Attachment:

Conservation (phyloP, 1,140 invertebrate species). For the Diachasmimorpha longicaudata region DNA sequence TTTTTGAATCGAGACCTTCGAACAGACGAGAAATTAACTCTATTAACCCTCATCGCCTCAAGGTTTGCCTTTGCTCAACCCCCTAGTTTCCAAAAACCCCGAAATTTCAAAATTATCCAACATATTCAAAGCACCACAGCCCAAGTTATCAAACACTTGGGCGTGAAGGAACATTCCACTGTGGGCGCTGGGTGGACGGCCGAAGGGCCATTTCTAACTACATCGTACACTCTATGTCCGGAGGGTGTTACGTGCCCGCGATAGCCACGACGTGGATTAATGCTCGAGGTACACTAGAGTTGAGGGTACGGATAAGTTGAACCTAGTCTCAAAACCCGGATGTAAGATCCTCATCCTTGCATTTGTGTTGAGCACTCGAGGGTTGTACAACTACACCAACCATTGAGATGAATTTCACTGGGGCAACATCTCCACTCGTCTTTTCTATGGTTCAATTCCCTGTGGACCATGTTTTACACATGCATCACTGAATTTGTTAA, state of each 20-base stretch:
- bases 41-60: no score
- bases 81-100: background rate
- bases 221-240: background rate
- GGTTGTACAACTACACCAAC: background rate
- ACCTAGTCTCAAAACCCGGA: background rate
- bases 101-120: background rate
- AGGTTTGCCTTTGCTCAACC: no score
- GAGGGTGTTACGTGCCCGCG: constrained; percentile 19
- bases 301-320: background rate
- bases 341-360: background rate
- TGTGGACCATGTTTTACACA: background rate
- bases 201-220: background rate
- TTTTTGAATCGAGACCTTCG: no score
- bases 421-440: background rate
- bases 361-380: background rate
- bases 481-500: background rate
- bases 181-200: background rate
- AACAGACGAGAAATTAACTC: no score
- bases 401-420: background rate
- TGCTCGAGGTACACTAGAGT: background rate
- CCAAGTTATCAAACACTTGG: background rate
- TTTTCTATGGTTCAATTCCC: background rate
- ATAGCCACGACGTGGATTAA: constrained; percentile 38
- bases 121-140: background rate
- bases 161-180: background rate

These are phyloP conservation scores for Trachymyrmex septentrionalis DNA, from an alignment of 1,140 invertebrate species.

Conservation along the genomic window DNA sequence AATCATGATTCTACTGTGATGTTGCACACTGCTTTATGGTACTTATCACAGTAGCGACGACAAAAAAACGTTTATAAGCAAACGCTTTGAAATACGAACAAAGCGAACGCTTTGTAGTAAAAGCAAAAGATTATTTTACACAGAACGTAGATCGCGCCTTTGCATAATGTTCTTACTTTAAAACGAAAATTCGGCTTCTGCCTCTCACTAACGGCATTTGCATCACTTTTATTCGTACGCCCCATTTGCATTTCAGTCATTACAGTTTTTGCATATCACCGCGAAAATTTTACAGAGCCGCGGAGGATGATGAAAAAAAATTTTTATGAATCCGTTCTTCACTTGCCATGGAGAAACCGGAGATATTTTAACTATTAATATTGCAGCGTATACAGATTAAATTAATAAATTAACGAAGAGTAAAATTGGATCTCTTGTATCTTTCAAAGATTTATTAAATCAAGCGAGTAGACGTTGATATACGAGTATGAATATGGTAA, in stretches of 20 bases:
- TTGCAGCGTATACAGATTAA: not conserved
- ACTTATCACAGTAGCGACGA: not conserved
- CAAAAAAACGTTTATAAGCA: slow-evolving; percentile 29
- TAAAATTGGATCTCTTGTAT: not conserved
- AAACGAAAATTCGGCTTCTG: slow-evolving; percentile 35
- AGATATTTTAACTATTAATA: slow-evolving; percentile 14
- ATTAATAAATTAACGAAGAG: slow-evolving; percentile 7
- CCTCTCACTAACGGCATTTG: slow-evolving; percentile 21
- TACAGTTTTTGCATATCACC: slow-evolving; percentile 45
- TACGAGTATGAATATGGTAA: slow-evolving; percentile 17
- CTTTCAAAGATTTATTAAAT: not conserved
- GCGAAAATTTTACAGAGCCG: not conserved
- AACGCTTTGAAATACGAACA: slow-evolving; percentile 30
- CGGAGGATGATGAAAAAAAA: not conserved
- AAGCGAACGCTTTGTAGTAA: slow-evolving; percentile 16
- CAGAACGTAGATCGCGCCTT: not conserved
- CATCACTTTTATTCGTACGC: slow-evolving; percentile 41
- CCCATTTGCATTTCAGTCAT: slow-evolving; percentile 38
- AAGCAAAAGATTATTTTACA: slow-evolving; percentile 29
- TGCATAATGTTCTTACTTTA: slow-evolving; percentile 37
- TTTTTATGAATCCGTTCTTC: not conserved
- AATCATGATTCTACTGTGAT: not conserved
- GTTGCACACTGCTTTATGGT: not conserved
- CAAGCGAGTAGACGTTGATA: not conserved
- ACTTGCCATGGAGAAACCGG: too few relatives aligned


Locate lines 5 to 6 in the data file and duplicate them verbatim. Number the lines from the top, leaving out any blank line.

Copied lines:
- GGTTGTACAACTACACCAAC: background rate
- ACCTAGTCTCAAAACCCGGA: background rate